He’d make a mix of veggies with some meat, spice them according to his preference, wrap them in aluminum foil, and store them in his cooler. When quitting time came, he’d grill them over a camp fire by the side of his truck with a pot of coffee.

He said it was a wonderfully sublime experience eating on the prairie beneath a  star-filled sky.

And, of course, there were no dishes to wash.

Well, here is our riff on his recipe:

Dice carrots and a potato, and add a sliced onion. Smother them with salt, pepper, powdered garlic and dried parsley; bathe them in olive oil, wrap in foil and place on a hot grill for between 10 and 15 minutes.

Yum.

We had them with pork chops seasoned about the same way sans the parsley.

No coffee though. The wine was a Merlot.

Trucker Veggies And Pork Chops

 

 

Meatless French Onion Soup

Meatless French Onion SoupThis meatless French onion soup is an inexpensive, delicious Lenten meal and not hard to make.

  • 2 Tbsp olive oil
  • 1 Tbsp butter
  • 4 onions thinly sliced
  • 3/4 cup red wine
  • 2 Tbsp garlic powder
  • 1 tsp salt
  • 1 tsp black pepper
  • 4 slices of bread
  • 4 slices of Swiss cheese
  • 1 quart of water
  • 1 tsp soy sauce

In a pot — we used a Dutch oven — heat the olive oil and butter over medium heat until the butter is melted. Put the onions in the oven and let them cook for 10 minutes. Splash in some wine — we just used a box red — to deglaze then let them simmer on medium low for a half hour.   Stir in the garlic powder. Let it cook for two minutes then put in the rest of the wine. Turn the heat to hight to boil off half the wine, while you fill up a quart container with water. Add the soy sauce to the water then pour it in the pot. Add the salt and pepper. Bring it back to a boil then lower it to a simmer while it cooks for an hour.

Toast four slices of bread.  We used a Pao Caseiro from the Lusitania Bakery. Put a  slice in a broiler-safe bowl then ladle soup atop it. Pace the cheese atop the soup and broil until the cheese melts. A toaster oven works great.

Meatless French Onion Soup

 

 

Slavic Christmas Food Sale At HMB

Slavic Christmas Food Sale At HMB — Holy Myrrh-Bearers Eastern Catholic Church is having a Slavic Christmas Food Sale. Deadline for orders is Dec. 3 and pickup will be at the church, 900 Fairview Road, Swarthmore, Pa. 19081.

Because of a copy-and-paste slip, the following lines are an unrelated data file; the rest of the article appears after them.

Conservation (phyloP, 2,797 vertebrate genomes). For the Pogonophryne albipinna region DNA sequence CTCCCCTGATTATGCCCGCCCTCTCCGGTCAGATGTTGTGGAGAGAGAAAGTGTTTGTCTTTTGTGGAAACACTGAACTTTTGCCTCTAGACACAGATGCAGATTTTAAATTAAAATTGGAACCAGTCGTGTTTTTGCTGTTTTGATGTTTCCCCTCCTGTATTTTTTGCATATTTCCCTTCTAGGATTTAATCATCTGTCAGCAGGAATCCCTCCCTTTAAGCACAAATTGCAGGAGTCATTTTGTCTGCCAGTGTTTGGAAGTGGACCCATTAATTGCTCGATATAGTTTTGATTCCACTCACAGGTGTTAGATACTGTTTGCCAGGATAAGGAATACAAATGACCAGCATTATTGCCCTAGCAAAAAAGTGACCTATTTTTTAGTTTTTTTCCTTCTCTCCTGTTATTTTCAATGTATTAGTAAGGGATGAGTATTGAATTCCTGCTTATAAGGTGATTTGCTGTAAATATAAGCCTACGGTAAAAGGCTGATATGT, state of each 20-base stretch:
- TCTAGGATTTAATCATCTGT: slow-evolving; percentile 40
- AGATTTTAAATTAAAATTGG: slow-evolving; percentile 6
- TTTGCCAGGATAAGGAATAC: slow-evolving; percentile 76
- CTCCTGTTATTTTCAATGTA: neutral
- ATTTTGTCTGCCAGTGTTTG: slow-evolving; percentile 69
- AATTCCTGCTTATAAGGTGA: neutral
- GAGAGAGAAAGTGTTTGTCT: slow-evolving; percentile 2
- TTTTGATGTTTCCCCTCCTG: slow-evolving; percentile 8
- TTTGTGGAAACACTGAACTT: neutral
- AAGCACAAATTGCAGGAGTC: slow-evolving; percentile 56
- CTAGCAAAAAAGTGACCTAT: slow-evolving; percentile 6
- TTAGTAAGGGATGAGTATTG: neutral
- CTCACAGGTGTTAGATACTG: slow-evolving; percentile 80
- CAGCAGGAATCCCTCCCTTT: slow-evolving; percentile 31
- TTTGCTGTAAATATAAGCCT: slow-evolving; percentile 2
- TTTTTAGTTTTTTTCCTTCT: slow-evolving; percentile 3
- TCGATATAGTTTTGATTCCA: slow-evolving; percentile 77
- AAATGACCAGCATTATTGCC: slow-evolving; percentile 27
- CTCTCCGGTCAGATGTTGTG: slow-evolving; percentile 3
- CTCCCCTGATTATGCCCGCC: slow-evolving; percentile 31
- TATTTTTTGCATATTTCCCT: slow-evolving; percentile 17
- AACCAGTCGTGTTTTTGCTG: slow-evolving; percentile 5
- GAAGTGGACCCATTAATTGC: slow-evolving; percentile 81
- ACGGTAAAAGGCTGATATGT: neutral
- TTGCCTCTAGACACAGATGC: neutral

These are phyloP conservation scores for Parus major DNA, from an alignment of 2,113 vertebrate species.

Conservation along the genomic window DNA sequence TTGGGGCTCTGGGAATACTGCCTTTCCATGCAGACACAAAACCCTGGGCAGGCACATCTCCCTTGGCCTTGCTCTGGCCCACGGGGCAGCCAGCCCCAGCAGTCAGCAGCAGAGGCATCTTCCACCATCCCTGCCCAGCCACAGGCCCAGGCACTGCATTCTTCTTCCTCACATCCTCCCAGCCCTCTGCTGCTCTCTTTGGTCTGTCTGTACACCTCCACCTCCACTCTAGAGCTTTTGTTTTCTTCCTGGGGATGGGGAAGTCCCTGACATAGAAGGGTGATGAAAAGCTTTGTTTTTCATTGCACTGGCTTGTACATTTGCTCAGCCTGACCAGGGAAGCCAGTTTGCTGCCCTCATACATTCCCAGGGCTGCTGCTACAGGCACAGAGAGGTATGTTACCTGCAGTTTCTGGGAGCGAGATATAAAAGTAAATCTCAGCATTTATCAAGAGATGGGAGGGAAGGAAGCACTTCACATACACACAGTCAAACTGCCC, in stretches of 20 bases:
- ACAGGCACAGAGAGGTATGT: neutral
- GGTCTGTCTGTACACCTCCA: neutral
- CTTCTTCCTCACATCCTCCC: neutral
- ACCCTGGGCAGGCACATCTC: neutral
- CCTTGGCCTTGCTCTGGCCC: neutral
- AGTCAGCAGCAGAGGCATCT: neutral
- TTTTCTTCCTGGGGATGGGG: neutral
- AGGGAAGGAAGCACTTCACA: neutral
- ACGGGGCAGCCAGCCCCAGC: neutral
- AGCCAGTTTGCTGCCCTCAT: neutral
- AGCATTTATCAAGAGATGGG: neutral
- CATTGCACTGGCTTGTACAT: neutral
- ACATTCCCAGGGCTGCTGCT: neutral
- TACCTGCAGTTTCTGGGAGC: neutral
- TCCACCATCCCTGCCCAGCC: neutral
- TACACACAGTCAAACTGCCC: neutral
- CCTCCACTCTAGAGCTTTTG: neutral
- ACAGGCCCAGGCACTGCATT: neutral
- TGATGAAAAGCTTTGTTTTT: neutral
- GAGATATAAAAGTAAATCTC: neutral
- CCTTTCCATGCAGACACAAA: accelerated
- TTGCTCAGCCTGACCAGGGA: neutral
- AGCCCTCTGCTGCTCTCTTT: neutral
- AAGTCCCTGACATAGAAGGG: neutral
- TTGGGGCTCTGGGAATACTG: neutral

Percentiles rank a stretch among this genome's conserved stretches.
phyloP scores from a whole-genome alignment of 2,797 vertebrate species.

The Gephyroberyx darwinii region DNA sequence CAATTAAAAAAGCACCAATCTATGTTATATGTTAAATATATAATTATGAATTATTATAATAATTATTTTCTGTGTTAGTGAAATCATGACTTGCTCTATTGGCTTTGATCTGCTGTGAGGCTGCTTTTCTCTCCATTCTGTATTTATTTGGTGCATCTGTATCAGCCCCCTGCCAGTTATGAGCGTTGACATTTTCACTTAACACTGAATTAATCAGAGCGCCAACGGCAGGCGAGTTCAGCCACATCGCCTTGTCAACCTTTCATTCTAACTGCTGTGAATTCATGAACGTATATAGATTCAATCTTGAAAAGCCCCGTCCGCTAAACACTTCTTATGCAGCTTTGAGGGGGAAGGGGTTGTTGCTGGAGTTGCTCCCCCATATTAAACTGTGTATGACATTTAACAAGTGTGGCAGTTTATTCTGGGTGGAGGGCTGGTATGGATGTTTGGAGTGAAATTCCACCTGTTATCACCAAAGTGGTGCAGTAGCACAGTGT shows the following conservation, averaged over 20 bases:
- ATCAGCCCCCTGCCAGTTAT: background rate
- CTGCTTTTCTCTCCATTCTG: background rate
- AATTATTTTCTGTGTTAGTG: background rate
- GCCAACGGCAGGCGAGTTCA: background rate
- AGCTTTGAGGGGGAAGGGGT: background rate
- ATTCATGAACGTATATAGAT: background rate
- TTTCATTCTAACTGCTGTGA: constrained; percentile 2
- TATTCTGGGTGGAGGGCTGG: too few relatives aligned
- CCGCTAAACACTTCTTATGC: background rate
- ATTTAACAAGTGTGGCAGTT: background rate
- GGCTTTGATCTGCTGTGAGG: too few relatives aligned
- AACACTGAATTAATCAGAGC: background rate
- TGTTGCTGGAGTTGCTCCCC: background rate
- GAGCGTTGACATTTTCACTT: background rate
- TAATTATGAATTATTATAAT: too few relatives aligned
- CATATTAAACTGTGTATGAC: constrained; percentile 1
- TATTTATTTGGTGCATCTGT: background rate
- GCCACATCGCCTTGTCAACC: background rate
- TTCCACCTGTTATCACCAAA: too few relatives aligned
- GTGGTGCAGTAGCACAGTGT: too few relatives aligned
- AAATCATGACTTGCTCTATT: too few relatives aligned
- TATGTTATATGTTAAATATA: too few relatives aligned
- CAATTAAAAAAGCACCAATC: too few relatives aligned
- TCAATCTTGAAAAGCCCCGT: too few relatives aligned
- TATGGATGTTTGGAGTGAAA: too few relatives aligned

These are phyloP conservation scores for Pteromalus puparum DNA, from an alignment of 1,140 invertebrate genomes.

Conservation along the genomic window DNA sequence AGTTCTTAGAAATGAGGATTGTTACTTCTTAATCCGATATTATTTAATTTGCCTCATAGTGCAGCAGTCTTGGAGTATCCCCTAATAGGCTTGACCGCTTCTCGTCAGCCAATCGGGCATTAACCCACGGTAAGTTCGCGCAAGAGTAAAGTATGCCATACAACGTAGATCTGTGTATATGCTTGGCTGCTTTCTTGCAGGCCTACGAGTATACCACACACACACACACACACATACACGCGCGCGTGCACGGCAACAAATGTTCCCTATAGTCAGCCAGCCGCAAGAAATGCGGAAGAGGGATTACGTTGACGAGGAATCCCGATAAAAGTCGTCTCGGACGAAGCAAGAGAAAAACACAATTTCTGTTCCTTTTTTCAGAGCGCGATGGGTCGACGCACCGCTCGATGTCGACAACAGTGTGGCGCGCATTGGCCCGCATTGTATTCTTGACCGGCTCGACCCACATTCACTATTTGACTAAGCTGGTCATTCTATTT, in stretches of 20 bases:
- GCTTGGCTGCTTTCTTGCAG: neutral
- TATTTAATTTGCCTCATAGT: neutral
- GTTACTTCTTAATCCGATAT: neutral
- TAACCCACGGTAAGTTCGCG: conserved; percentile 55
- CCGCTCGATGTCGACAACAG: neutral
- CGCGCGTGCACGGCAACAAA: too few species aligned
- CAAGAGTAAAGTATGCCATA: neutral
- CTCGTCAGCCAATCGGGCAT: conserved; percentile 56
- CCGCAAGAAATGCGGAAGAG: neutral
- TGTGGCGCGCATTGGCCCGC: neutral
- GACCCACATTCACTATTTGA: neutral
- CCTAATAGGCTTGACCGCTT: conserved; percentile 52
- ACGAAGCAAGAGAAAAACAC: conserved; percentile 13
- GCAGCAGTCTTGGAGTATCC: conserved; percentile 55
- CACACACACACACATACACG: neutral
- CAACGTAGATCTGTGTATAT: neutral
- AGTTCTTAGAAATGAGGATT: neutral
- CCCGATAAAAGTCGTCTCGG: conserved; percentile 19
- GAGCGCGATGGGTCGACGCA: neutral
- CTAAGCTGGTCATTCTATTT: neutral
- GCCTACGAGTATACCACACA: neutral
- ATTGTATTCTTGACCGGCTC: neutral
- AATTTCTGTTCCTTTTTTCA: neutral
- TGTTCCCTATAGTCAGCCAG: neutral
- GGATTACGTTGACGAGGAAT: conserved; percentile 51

For sale are kielbasi, $10 for four links or $12 for a ring; meatless borscht for $8 per quart; ushki (mushroom dumplings), 8 per dozen; kutia, (boiled wheat, poppy seed, raisons and honey), $5 per half pint; mushroom gravy, $5 per pint; pierogies (potaot/cheese) $8 per dozen; and delicious pastry rolls at $15 per loaf with varieties being poppy seed, poppy seed-raison, walnut and apricot.

To order or for information call 610-544-1215 or email HBMChurc@verizon.net.

Slavic Christmas Food Sale At HMB

Slavic Christmas Food Sale At HMB

Halubtsi, Halushki At Holy Myrrh-Bearers

The Slavic delights of halubtsi and halushki are featured in a special sale at Holy Myrrh-Bearers  Eastern Catholic Church in Ridley, along with a Ukrainian platter.

The halubtsi or stuffed cabbage is three for $10. The halushki, which is sautéed cabbage, onions and noodles is $4 a pint and $8 a quart.

The Ukrainian platter consists of stuffed cabbage, three pierogies, halushki, kielbasi, coffee and cake and is $8.

Orders must be made by Nov. 6. Pick up for the halubtsi and halushki is 9 a.m. to 2 p.m., Nov. 11. Pick up for the platter is 9 a.m. to noon, Sunday, Nov. 12.

To place one call 610-544-1215 for email at HMBChurch@verizon.net.

The church is at 900 Fairview Road, Swarthmore, Pa. 19081

 

Halushki At Holy Myrrh-Bearers

Halubtsi, Halushki At Holy Myrrh-Bearers

Daphne Cudd Curried Chicken

Daphne Cudd Curried ChickenDaphne Cudd Curried Chicken

There was an involuntary shudder and the green eyes suddenly were filled with fear.

Daphne Cudd was a beautiful woman, who had the good sense to be afraid of violent bandits and poisonous snakes. She had recently joined her husband in India.

Victoria was the queen and the sun never set on the British Empire.

Col. Reginald E. Cudd was the commanding officer of the 3732 Royal Fusiliers. He was ruddy faced, wore a handle-bar mustache, and engaged in much throat clearing.